Florida Senate

After School Programs Anticipate Changes in Funding

Feb 9, 2016
Robbie Gunn / Flickr

  Long-standing after-school programs in Florida that help thousands of at-risk kids with homework, mentoring and gang prevention could face significant changes in how state funding is distributed to them.  

The state Senate's budget plan would increase funding from $22 million  to  $30 million, making more money available to more groups.

But prominent organizations like the Boys and Girls Club and Big Brothers Big Sisters depend on these funds that have been distributed to them for decades. The proposal would put the money up for grabs.

WUSF News

The Florida Senate rested its case in support of a proposed map during the second day of a redistricting trial Tuesday, as lawyers for voting-rights organizations prepared to grill the chief map-drawer for the chamber.

The main witness Tuesday was University of Utah political-science professor Baodong Liu, who questioned whether plans offered by the League of Women Voters of Florida and Common Cause Florida would offer Hispanic and African-American voters a chance to elect candidates of their choice in some districts.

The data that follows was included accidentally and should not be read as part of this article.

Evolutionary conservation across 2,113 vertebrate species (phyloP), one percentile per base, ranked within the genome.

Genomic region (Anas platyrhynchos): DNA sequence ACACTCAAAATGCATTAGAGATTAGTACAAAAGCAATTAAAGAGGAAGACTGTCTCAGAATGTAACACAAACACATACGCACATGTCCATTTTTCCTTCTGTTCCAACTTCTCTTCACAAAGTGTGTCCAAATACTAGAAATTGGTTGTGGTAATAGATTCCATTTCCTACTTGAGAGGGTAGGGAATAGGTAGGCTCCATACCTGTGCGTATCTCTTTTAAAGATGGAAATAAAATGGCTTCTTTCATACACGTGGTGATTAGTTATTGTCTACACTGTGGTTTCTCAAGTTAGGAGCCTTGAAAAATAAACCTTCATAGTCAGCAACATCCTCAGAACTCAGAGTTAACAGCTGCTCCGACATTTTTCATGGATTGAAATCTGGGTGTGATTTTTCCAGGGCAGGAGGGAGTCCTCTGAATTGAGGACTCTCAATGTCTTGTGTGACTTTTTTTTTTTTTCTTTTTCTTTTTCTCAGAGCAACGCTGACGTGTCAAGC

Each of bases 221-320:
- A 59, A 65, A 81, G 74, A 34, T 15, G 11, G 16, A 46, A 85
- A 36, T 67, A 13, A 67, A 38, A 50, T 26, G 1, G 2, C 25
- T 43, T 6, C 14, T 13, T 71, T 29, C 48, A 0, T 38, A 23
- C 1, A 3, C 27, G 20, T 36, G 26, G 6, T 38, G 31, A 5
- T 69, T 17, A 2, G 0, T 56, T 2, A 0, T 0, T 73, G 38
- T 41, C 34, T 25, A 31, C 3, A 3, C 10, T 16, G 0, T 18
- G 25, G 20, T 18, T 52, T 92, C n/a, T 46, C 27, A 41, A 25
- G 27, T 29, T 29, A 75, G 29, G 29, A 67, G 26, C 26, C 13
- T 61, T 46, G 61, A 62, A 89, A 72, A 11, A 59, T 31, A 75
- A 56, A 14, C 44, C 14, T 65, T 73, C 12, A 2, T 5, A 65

The Florida Senate will likely jettison the Confederate battle flag from the chamber's official seal.

The Senate Rules Committee on Thursday voted unanimously to revise the Senate seal that now contains the battle flag along with four others that have flown in Florida. The entire Senate will vote on the change during the annual session that starts in January.

The Confederate flag would be replaced with the Florida state flag.

Today on WLRN-Miami Herald News, you heard:

Today on WLRN-Miami Herald News, you heard:

Today on WLRN-Miami Herald News, you heard:

Today on WLRN-Miami Herald News, you heard:

Ray from LA/flickr

Dramatic increases in state incentives to lure film and entertainment production to Florida may be on the way. But this time, local governments would have to pay to play. A bill approved in the Senate Commerce and Tourism Committee would charge counties where the productions take place 10 percent of the face amount of the producers' tax incentives.

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Arthenia Joyner is an African-American, Democratic state senator from Tampa, but 50 years ago she was a college student getting arrested for being a nonviolent protester just minutes from the state capitol in Tallahassee.

“Everything was segregated. You couldn’t go anywhere,” Joyner said. That’s why she was protesting outside Tallahassee's Florida Theater, the whites-only theater where she was arrested.